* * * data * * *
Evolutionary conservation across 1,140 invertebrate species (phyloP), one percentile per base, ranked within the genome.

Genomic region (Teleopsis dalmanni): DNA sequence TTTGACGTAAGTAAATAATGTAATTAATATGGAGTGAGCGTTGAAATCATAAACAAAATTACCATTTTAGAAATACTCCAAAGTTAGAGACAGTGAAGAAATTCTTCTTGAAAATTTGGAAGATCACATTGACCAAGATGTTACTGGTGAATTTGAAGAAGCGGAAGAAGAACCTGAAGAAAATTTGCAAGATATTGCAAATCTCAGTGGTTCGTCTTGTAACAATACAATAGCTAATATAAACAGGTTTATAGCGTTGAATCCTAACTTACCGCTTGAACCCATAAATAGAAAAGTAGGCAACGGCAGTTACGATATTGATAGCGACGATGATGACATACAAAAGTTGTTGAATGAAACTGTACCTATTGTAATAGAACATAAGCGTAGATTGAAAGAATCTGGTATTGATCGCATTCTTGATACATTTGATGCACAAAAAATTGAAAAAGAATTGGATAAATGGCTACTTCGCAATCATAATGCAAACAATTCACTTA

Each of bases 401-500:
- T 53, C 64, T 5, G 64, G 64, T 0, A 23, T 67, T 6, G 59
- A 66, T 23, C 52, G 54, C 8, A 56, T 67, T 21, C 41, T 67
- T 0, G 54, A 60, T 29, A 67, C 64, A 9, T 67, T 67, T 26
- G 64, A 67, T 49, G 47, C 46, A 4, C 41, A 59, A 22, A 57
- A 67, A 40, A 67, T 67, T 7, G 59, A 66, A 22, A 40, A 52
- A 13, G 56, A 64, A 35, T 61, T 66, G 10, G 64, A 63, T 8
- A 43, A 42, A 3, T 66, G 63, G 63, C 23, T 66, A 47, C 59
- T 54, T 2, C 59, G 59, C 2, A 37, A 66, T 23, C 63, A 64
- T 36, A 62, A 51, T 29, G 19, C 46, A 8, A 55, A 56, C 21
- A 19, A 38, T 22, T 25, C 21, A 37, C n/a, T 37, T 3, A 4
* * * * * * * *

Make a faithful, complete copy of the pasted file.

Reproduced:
Evolutionary conservation across 1,140 invertebrate species (phyloP), one percentile per base, ranked within the genome.

Genomic region (Teleopsis dalmanni): DNA sequence TTTGACGTAAGTAAATAATGTAATTAATATGGAGTGAGCGTTGAAATCATAAACAAAATTACCATTTTAGAAATACTCCAAAGTTAGAGACAGTGAAGAAATTCTTCTTGAAAATTTGGAAGATCACATTGACCAAGATGTTACTGGTGAATTTGAAGAAGCGGAAGAAGAACCTGAAGAAAATTTGCAAGATATTGCAAATCTCAGTGGTTCGTCTTGTAACAATACAATAGCTAATATAAACAGGTTTATAGCGTTGAATCCTAACTTACCGCTTGAACCCATAAATAGAAAAGTAGGCAACGGCAGTTACGATATTGATAGCGACGATGATGACATACAAAAGTTGTTGAATGAAACTGTACCTATTGTAATAGAACATAAGCGTAGATTGAAAGAATCTGGTATTGATCGCATTCTTGATACATTTGATGCACAAAAAATTGAAAAAGAATTGGATAAATGGCTACTTCGCAATCATAATGCAAACAATTCACTTA

Each of bases 401-500:
- T 53, C 64, T 5, G 64, G 64, T 0, A 23, T 67, T 6, G 59
- A 66, T 23, C 52, G 54, C 8, A 56, T 67, T 21, C 41, T 67
- T 0, G 54, A 60, T 29, A 67, C 64, A 9, T 67, T 67, T 26
- G 64, A 67, T 49, G 47, C 46, A 4, C 41, A 59, A 22, A 57
- A 67, A 40, A 67, T 67, T 7, G 59, A 66, A 22, A 40, A 52
- A 13, G 56, A 64, A 35, T 61, T 66, G 10, G 64, A 63, T 8
- A 43, A 42, A 3, T 66, G 63, G 63, C 23, T 66, A 47, C 59
- T 54, T 2, C 59, G 59, C 2, A 37, A 66, T 23, C 63, A 64
- T 36, A 62, A 51, T 29, G 19, C 46, A 8, A 55, A 56, C 21
- A 19, A 38, T 22, T 25, C 21, A 37, C n/a, T 37, T 3, A 4